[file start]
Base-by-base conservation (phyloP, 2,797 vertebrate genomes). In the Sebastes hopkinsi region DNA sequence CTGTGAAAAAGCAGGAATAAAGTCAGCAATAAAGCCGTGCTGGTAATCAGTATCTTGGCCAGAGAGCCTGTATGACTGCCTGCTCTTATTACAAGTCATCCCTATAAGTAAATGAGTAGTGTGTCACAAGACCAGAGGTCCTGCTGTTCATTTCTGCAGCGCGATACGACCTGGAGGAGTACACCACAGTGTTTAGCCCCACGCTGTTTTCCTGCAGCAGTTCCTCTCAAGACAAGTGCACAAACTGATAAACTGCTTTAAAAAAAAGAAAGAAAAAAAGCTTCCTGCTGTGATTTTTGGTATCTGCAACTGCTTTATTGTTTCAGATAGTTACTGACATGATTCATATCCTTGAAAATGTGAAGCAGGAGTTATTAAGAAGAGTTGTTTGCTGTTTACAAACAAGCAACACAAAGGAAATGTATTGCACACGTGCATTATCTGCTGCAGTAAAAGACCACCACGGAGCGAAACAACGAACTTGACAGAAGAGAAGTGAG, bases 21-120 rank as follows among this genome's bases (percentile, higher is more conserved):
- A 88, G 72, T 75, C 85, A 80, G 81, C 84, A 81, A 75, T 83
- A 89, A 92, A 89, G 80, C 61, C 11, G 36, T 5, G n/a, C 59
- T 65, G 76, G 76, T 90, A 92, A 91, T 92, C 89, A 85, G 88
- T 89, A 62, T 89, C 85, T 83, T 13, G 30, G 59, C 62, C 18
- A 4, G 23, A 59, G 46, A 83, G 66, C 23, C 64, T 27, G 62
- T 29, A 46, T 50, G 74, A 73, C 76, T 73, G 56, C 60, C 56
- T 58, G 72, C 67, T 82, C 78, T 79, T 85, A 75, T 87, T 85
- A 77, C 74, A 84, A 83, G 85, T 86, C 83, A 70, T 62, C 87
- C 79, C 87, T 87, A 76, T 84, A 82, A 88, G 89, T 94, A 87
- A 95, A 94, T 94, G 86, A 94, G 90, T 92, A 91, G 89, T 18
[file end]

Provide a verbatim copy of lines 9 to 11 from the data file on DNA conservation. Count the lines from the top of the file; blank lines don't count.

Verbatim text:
- A 77, C 74, A 84, A 83, G 85, T 86, C 83, A 70, T 62, C 87
- C 79, C 87, T 87, A 76, T 84, A 82, A 88, G 89, T 94, A 87
- A 95, A 94, T 94, G 86, A 94, G 90, T 92, A 91, G 89, T 18